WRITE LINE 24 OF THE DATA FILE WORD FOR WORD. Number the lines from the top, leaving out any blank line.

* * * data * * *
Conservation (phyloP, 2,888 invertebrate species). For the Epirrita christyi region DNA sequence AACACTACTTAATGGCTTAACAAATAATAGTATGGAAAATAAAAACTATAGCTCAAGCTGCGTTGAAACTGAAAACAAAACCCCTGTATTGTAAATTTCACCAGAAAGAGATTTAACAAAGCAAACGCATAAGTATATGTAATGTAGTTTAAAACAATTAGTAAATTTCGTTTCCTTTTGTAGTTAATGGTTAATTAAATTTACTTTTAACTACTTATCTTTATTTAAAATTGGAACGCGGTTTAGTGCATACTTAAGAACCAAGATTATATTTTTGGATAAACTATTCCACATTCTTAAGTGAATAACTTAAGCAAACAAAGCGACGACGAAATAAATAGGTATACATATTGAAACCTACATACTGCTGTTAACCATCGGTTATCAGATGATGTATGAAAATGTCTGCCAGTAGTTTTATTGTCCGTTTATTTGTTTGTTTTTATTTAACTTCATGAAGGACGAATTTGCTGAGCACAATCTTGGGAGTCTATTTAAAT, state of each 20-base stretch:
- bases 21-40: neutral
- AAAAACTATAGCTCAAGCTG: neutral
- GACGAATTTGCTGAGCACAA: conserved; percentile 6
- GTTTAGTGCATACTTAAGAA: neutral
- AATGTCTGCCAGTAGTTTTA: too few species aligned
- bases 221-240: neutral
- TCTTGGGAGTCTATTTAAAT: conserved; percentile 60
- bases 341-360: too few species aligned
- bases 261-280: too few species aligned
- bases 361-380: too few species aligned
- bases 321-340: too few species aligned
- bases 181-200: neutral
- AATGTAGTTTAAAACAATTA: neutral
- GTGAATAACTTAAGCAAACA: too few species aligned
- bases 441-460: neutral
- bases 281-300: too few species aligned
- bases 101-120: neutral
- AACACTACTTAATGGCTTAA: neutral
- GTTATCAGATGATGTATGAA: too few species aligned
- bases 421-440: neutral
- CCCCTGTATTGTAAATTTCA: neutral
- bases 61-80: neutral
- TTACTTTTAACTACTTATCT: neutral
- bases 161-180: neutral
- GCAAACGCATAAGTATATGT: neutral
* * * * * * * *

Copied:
- TTACTTTTAACTACTTATCT: neutral